Sand and Water Table Review from One Step Ahead

Everything We Wanted

Sand and Water Table from One Step Ahead

I had a toddler and a newborn at home and was eyeing toys that would keep a 20-month-old engaged for long stretches. A playset that allowed for sand and water fun seemed perfect. By its very nature it promotes imaginative play and exploration, so baby number one could have a good time playing independently while I tended to baby number two for a while. After some very unscientific research, I decided on the sand and water table from One Step Ahead.

It was everything I expected and is standing up to the test of time, keeping a third toddler happily entertained four years later.

Just Enough...and Surprisingly More

There are sand and water tables that are bigger and have more bells and whistles. The cost for those can quickly surpass $100. One Step Ahead's table is under $70. The value is important to me, but it would have been penny wise and dollar foolish if the set itself hadn't been entertaining enough for my kids. I didn't have to worry.


  • Stands 17-and-a-half inches high, just the right height for kids ages one-year-old through preschool years.
  • Detachable legs let kids sit and easily reach in to play with the sand or water.
  • Consists of two separate play bins so you can fill one with sand, one with water and/or let two children play in their own space at the same time.
  • Includes an interlocking lid so you can store the toys in the bin and use the set as a play table when it’s not filled with sand and water.
  • Allows for quick clean up with drain plugs on the bottom and an easy-to-wipe-down surface.

Having Fun: Pros of the One Step Ahead Sand and Water Table

This model comes with eight toys including a series of spinners, funnels, and levers that allow your little one to build simplistic Rube Goldberg machines that drop water or sand into the play bins.

These pieces can be configured several different ways, so toddlers can experiment and learn about cause and effect. Of course, toddlers will, undoubtedly, turn their own playthings or everyday items into tools for sand and water games anyway, so it’s really not necessary to get a play set that includes more than a handful of toys. Everything from toy trucks to baby food containers ended up in our table.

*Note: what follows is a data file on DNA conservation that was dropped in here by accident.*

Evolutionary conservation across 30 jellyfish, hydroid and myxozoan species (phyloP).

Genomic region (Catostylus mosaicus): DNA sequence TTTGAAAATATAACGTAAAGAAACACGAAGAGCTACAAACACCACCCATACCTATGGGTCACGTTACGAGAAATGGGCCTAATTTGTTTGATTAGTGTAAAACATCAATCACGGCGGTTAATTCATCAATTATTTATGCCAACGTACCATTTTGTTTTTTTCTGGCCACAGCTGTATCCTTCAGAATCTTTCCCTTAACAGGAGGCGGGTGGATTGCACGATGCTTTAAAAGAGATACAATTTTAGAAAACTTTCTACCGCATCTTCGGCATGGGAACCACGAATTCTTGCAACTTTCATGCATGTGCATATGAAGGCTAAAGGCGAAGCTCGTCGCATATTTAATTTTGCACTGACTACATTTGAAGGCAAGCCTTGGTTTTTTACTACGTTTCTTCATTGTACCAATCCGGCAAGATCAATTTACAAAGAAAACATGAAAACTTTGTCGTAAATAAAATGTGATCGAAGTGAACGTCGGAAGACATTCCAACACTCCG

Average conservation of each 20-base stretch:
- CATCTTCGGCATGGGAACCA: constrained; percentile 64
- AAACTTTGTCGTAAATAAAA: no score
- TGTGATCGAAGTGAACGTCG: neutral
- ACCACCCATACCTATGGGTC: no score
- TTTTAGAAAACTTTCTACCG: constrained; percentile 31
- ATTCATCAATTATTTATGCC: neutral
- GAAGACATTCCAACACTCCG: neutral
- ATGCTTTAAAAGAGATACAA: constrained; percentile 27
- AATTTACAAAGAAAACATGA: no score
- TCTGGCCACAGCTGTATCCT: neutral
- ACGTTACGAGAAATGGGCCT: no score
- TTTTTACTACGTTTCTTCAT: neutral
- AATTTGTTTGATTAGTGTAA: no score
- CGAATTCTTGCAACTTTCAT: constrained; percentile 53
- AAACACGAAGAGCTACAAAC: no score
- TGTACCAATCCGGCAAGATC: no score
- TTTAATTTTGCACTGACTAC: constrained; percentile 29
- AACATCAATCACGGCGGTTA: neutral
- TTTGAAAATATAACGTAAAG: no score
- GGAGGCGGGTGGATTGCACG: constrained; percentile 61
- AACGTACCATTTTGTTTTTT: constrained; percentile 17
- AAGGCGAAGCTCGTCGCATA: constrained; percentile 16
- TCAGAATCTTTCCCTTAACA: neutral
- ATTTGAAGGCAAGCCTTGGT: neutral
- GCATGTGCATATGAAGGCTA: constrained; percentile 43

So, if toddlers can turn any old thing into fun, why bother investing in a sand and water table anyway? A good table works both to inspire a child’s imagination and store all those playthings.

If it's going to do those things well, it also means you want a table that can stand up to the force of toddlers dropping and pushing things around. There are some lower priced models, but they may not be as sturdy. Thus, a toddler could accidently tip the table while playing and leave a mess of mud (which might still be fun for him, but maybe not so much for mom). Other models don’t necessarily offer an easy storage option like the One Step Ahead version either. I found this model very easy to drain and wipe down. After it was cleaned up, we occasionally left the table in the living room with the lid on so the kids could use it as a play space.

Other times, we removed the legs and stored it easily in a closet.

The removable legs were a big plus in my family. In fact, we often used the table without the legs so the kids could get comfortable; they would then play for over an hour. They end of the game was usually when one or both would climb into the play bins. As a three-year-old, my long-legged daughter could still fold herself into one side. Although most of the water would spill out when she did so, it was giggley fun for her.

Drawbacks: Cons of the One Step Ahead Sand and Water Table

While the dual bins allow you to have one side be sand and one side be water, I did find this to be too messy and the ease with which one side can spill into the other would frustrate the kids.

Our solution was to choose one medium to play in per session. Thus, we would do an afternoon of just water, or fill it with sand and leave the sand in place for several days. We could remove the sand and store it in other containers if we wanted to go back to playing with the water table. But, yes, I this could be rather inconvenient.

Eventually, we used the table just for water and the kids got a Step 2 Covered Sandbox for sand play.

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